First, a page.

4. If assessed by the TGA as low patient impact (for example, there is availability of an exact alternative), then communication from the sponsor to relevant healthcare providers only may be appropriate. Publication of information about the shortage on the TGA website is not mandatory, but is strongly encouraged.
  5. A Medicines Shortages Action Group may be convened for shortages assessed to be of critical patient impact or of medicines containing ingredients on the Medicines Watch List.
  6. Consultation with the sponsor will be undertaken for all medicine shortages notifications received. This will be to determine what steps, if any, the sponsor has already taken to alert health professionals and the public of the shortage. This may involve the TGA contacting other sponsors to gather information on supply status. This information will inform the action that will need to be taken. For low patient impact shortages all that may be required is the circulation of a letter advising of the nature of the shortage and the expected duration to be sent to wholesalers. For medium patient impact or critical patient impact shortages, this step will provide information for use in the next step.
  7. For medium and critical patient impact shortages, there may be a need for further engagement with the sponsor to circulate appropriate information. There may be the requirement for letters tailored to customers as well as health professionals and wholesalers.

    The sponsor may also be asked more in depth information about how they intend to handle the shortage and what steps have been, or are intended to be, taken.

    The TGA may then contact medical specialist colleges and other stakeholders directly to advise them of a shortage and draw their attention to the published information.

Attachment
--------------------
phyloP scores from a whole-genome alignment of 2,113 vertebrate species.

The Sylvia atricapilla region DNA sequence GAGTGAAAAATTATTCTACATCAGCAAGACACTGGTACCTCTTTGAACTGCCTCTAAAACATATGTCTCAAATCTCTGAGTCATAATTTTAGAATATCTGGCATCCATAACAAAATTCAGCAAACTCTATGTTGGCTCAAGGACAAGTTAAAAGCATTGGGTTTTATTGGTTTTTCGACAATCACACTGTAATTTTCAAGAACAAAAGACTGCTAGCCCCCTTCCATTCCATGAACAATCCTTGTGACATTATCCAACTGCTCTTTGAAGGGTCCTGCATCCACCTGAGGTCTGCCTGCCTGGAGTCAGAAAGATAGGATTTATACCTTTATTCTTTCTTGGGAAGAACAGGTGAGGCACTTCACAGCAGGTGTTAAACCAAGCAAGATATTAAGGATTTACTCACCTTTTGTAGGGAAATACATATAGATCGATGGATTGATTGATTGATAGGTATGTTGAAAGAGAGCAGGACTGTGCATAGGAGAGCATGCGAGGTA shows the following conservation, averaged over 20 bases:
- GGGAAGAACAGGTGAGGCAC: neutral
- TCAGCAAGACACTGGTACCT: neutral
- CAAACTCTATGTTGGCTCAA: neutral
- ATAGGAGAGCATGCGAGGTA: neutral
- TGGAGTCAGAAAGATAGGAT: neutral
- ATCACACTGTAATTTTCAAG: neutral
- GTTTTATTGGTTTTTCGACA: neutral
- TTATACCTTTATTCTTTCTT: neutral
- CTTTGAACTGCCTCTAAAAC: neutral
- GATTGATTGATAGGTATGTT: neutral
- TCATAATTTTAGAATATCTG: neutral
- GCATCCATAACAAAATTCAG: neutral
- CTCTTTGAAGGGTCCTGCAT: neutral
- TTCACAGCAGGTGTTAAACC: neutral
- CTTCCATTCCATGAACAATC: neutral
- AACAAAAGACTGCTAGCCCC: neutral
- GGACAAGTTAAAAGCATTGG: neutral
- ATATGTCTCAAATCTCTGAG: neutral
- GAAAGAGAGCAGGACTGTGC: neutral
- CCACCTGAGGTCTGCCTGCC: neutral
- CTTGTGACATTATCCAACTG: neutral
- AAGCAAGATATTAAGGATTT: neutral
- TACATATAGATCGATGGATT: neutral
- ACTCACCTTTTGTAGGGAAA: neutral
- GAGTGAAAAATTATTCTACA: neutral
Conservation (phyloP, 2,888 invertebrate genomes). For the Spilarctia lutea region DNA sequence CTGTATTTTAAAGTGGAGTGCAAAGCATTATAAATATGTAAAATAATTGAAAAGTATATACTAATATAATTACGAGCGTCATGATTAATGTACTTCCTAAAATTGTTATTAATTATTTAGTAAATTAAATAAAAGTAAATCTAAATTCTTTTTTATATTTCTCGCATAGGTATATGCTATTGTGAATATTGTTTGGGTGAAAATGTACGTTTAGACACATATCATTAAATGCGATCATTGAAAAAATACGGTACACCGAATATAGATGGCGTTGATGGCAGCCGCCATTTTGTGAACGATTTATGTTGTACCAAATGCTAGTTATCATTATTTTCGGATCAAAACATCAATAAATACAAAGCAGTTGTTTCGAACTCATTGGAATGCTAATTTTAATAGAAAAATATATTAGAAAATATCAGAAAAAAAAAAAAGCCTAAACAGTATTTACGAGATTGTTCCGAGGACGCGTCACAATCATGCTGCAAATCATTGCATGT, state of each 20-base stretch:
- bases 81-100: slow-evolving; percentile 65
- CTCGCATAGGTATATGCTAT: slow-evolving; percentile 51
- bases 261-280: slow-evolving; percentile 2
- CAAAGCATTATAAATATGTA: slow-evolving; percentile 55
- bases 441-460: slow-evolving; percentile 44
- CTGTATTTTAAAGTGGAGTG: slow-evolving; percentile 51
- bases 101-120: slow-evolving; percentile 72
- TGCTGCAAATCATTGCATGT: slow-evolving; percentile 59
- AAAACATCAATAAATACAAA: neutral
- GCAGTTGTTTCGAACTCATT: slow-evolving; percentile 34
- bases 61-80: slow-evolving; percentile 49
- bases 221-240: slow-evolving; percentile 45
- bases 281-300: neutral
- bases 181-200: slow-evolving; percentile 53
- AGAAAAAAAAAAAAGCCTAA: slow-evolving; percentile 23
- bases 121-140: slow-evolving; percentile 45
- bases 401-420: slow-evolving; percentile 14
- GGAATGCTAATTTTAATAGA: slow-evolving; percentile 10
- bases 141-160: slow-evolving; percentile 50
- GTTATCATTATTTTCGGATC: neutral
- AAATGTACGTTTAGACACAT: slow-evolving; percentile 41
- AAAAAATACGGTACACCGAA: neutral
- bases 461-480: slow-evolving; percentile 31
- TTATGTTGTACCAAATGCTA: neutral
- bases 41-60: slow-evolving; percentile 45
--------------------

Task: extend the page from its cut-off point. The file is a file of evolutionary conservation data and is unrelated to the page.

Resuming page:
8. The TGA would then coordinate separate activities with:
    • the sponsor
    • medical specialist colleges or societies
    • the Society of Hospital Pharmacists of Australia, the Pharmaceutical Society of Australia and/or the Pharmacy Guild of Australia
    • prospective section 19A applicants.

    This may be undertaken to mitigate the effects of the shortage and to promote awareness of the shortage. We will work individually with the sponsor(s) to identify suitable alternative overseas products and facilitate access under the Special Access Scheme or section 19A of the Act as needed. The TGA and the sponsor will coordinate communications to enable relevant stakeholders to receive timely and consistent advice on the details of the shortage and the management activities. Steps to mitigate the shortage may be published on the Medicine Shortages website as described below.

  9. The TGA will publish all medicine shortage notifications for critical impact shortages as soon as possible after receiving the initial information from the sponsor on a dedicated webpage for shortages of critical patient impact. Updates will be published as the investigation progresses and as solutions are identified.

    Shortages of a medium and low impact nature are handled in accordance with Table 3 - Activities by shortage impact level. Sponsors are encouraged to publish all shortage information as it will aid health professionals to improve awareness that alternatives may be required and make the appropriate changes to patient treatment.

  10. Further communication such as information provided by expert committees or medical specialist societies may be published if it assists in the management of the shortage. In these cases, the letters or decisions will be attached to the TGA shortage management action page which will be available on the Medicines Shortage Information Initiative website.

Figure 1 - Response to a reportable medicine shortage

Figure 1 - Response to a reportable medicine shortage